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Police chief, in community meeting, discusses crime trends

Baltimore County Police Chief Terrence Sheridan addresses members of the Precinct 6 Police & Community Relations Council during a meeting March 28.
Baltimore County Police Chief Terrence Sheridan addresses members of the Precinct 6 Police & Community Relations Council during a meeting March 28. (Rachael Pacella/Baltimore Sun Media)

Baltimore County Police Chief Terrence Sheridan met with members of the Precinct 6 Police & Community Relations Council Tuesday night to discuss crime trends in the region, state, country and world.

Sheridan, who replaced Chief Jim Johnson in January, is visiting precinct community groups throughout the county to reintroduce himself. Sheridan was Baltimore County's chief of police from 1996 to 2007, and was superintendent of the Maryland State Police from 2007 to 2011.

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International, national and regional issues are connected, Sheridan told a group of 25 people at the First Lutheran Church of Towson. Heroin from Mexico and synthetic opioid drug fentanyl, made in China, make their way to Baltimore County, he said.

One of the biggest problems police are seeing today, in the county and across the country, is the overwhelming use of heroin, Sheridan said. In addition to deadly overdoses, heroin fuels other types of crime, as users need to get money to purchase drugs.

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So far this year, there have been 77 fatal overdoses in Baltimore County, according to Sheridan. In the first quarter of 2016, there were 40 heroin-related deaths in Baltimore County, according to a state report.

"We've got to do more about it. We have to invest more in education and prevention, that's where it starts," Sheridan said.

Sheridan also touched on issues surrounding marijuana. Sheridan said that two out of 11 homicides that have occurred in the county so far this year two were connected to marijuana. Last year, eight out of 35 homicides were tied to marijuana.

"It's not a victimless crime, it's got a lot of violence with it," he said.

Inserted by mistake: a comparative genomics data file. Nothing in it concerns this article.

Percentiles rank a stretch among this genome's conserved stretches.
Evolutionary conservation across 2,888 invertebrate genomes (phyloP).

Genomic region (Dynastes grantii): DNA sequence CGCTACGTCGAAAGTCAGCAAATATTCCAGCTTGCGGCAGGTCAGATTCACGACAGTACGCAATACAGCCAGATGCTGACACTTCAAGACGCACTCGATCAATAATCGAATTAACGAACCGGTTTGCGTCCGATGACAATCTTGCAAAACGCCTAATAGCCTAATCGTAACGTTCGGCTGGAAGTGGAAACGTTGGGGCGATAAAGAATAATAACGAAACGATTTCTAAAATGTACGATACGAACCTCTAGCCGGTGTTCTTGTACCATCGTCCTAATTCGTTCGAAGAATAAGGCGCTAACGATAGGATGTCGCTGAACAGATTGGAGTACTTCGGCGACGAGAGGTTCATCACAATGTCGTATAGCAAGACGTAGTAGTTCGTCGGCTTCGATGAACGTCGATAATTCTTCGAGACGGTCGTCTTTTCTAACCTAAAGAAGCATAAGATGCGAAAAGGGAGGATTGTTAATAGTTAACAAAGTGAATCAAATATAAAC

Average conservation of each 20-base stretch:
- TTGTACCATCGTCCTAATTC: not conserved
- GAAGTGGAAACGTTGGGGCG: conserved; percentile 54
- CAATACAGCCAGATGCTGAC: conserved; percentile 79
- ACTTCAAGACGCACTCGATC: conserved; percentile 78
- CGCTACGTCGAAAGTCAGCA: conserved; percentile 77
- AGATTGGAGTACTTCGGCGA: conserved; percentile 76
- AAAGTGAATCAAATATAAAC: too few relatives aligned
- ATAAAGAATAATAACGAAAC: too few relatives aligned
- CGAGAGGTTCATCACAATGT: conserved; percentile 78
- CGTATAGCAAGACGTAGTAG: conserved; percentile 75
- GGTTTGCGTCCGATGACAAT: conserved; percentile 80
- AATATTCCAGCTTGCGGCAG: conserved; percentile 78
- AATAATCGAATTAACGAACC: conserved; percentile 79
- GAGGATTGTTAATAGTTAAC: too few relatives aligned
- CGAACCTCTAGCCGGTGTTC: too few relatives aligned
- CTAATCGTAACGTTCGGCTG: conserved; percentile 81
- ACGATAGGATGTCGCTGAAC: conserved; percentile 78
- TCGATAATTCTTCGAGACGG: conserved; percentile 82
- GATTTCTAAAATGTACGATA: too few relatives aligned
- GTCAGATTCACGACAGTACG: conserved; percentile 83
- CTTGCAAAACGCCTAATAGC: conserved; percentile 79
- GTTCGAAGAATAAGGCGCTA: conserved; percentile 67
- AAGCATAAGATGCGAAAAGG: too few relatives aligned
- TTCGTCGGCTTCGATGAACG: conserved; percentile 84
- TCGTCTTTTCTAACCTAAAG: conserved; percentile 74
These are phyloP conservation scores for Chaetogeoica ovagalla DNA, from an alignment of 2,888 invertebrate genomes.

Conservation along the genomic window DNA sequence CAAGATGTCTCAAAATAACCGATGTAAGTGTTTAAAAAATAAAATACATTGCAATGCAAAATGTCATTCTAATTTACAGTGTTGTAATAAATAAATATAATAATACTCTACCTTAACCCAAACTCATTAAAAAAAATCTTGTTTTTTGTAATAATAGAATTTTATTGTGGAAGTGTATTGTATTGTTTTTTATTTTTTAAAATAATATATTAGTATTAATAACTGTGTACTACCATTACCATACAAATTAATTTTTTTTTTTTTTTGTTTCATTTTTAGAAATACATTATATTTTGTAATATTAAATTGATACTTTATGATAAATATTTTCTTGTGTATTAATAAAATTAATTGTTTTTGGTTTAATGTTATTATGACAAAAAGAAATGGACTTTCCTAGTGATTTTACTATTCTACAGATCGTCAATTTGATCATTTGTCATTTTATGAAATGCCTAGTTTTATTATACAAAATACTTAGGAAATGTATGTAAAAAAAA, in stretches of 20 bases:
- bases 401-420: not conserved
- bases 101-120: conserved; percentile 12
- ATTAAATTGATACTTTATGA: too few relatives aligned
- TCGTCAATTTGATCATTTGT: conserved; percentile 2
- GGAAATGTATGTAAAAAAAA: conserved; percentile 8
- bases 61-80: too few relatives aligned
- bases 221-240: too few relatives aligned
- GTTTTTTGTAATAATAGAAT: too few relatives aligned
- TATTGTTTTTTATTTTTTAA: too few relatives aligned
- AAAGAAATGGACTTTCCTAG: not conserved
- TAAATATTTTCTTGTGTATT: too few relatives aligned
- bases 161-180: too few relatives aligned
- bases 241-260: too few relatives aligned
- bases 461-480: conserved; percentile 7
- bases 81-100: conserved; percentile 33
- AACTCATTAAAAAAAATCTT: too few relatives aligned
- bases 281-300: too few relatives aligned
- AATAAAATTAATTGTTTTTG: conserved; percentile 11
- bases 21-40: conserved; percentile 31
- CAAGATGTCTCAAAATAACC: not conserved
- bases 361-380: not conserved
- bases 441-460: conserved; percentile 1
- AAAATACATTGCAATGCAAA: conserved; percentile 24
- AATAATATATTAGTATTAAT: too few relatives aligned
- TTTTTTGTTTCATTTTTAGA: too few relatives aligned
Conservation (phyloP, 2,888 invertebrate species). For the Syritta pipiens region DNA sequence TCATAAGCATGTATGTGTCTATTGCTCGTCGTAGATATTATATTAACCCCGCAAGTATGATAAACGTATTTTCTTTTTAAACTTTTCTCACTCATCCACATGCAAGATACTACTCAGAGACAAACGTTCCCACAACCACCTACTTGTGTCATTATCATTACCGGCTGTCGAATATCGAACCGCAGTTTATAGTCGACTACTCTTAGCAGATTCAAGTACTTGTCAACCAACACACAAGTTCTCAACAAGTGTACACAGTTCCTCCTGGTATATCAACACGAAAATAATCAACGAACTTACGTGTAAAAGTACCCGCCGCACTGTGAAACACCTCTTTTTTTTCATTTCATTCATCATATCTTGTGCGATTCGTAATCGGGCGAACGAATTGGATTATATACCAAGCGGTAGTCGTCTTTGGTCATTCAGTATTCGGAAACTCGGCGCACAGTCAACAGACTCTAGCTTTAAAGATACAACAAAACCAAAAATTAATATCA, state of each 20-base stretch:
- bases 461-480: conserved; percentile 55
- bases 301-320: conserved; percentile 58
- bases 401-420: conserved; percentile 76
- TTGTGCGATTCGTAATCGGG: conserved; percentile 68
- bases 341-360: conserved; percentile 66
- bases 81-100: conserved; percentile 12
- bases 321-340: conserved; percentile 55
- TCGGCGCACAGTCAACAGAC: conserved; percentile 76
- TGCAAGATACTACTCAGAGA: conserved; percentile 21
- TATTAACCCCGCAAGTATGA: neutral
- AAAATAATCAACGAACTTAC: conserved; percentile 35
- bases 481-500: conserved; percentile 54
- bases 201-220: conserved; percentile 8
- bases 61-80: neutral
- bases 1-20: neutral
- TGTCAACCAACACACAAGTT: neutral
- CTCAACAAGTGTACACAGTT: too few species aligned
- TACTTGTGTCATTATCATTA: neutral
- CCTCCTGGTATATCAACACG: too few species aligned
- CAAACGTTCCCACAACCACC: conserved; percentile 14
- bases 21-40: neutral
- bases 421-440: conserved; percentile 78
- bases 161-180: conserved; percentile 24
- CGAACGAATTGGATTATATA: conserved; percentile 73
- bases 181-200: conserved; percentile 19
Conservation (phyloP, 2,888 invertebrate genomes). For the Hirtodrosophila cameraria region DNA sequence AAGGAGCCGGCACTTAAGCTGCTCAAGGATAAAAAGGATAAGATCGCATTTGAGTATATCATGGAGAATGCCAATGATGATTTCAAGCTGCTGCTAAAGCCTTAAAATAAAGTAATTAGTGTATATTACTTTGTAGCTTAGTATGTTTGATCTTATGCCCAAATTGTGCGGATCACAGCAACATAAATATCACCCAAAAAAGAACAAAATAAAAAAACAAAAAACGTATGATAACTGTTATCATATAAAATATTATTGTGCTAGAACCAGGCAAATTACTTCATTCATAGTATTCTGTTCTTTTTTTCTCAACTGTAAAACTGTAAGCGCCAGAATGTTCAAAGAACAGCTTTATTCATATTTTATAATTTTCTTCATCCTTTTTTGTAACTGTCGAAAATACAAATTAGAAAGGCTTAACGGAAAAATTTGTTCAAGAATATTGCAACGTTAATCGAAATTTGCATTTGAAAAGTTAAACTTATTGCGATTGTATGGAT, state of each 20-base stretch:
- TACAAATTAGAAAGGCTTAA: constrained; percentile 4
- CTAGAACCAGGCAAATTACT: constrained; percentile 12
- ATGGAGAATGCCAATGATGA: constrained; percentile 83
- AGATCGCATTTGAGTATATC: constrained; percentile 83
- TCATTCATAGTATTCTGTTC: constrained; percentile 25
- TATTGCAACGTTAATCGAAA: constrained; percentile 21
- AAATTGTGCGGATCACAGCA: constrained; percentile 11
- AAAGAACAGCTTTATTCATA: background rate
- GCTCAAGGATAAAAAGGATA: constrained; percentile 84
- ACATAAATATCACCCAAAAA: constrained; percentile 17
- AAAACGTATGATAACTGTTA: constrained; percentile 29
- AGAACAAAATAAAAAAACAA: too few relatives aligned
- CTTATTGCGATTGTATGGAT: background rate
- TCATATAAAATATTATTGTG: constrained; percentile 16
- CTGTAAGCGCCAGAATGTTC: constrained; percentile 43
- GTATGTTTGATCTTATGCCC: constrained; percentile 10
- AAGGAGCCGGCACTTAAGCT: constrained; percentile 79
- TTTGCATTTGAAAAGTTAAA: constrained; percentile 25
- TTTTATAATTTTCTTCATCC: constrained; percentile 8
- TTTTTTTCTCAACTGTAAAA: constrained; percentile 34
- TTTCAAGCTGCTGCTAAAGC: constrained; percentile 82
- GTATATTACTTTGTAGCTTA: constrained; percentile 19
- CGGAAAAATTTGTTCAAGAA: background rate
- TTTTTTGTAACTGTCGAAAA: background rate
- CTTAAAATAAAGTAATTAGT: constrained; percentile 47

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Another national issue county police face is unchecked mental illness, Sheridan said. He recently observed county police training regarding crisis intervention, as well as training in which police recruits learned how to de-escalate potentially dangerous situations.

"Because of this kind of education and this kind of teaching, and the officers wanting this kind of education and training, I think we are going to be dealing with those people with a mental illness in a much much better way, where we don't have to escalate into a some kind of a confrontation that would result in someone being harmed," Sheridan said.

After discussing trends, Sheridan addressed questions about use of force, neighborhood disturbances and the county's body camera program.

Right now 350 body-worn cameras are being used by officers throughout the county, Sheridan said, and by the end of September he expects that number to increase to 1,435 cameras. That is in line with an accelerated program roll-out announced by County Executive Kevin Kamenetz in October.

The cameras will be good for law enforcement, Sheridan added.

"[The camera] shows that the police are showing great restraint, and they're doing exactly what they've been trained to do," Sheridan said.

In addition to questions, two people also thanked Sheridan and county police in general for the work they do.

Wesley Wood, director of the Precinct 6 Police & Community Relations Council, said he thinks Sheridan did a spectacular job, covering a wide variety of topics in the roughly 30 minutes he had to speak. Sheridan left the meeting early to attend another police relations meeting in Parkville.

The Precinct 6 Police & Community Relations Council meets on the fourth Tuesday of each month at 7 p.m.. Meetings are typically held at the Hillendale Police Resource Center, located at 1055 Taylor Avenue.



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